By Henry E. Lippek
Until World War II, relatively few students graduated from high school. Most job training took place through independent study, apprenticeship, self-teaching or employer training programs. Those academically or professionally inclined could attend private colleges, if they could afford tuition, or public colleges or universities, if they could get admitted.
World War II radically changed society, including expectations for careers and learning. Many women, traditionally relegated to teaching, nursing and retail, entered other trades and professions, since most able-bodied men were drafted into the war effort.
After World War II, millions more attended college, particularly returning veterans with financial assistance under the GI Bill. Over the following decades, civil rights were extended. Women, liberated by the availability of effective birth control and enactment of anti-discrimination legislation, entered the workforce in unprecedented numbers in more career fields.
Increasing financial independence of women and almost universal enactment of "no-fault" divorce laws by the states, dramatically increased marriage dissolutions. State and federal welfare laws restricted public assistance to mothers with children and new enforcement regimes were established to enforce child support obligations of parents.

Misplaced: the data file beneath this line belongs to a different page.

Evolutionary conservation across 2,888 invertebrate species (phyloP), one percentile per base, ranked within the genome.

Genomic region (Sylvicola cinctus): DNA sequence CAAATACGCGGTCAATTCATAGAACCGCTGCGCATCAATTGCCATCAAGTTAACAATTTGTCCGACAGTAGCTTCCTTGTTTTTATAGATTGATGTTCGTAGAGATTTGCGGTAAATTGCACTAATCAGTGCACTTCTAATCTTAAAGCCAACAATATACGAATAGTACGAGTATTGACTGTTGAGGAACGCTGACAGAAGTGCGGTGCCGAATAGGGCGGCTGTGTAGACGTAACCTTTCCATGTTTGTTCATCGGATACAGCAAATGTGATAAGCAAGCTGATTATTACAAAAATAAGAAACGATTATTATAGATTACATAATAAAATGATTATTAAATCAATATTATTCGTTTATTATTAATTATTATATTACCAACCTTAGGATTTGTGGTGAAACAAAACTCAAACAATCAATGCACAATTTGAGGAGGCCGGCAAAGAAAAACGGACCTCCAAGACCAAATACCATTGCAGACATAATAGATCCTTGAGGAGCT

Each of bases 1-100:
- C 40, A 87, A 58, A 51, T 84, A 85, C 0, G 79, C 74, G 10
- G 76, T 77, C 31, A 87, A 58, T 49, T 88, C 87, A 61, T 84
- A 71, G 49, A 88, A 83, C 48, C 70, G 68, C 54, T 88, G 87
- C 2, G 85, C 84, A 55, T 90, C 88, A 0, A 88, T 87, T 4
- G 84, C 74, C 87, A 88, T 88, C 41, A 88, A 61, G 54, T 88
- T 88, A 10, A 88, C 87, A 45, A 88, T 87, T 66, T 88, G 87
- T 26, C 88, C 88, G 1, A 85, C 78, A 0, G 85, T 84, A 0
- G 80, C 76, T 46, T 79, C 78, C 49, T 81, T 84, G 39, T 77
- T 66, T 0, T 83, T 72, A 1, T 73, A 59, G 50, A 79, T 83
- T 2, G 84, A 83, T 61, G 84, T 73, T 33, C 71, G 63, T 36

At the same time, major pivots in public policy occurred: pursuit of aggressive military and foreign policies; globalization of economic activity; deregulation of large corporations; reduction in effective federal income tax rates; de-emphasis of social safety nets; and privatization of public services. The result: concentration of wealth and power in the upper 5 percent with declining income and prospects for the remaining 95 percent.
These changes led to greater economic volatility and social conflict, draconian prison sentences for record numbers of citizens, crushing public and private debt, and political gridlock. Although this time saw deployment of astounding technologies and rapid scientific progress, states and localities raced to the bottom by waiving labor and environmental requirements while heaping subsidies and tax breaks in a desperate zero-sum game to placate big business.
Until this latest generation, college was considered the gateway to interesting work with adequate pay and a productive and happy life. It prepared citizens for full civic participation. No more.
Automation and outsourcing initially affected repetitive, relatively low-skill manufacturing jobs. Today, these trends are decimating knowledge and professional jobs in accounting, architecture, entertainment, high-technology, law, marketing, medicine and sports — no occupation is immune or secure. More education and entry into the knowledge sector is no longer a sure path to a good income.
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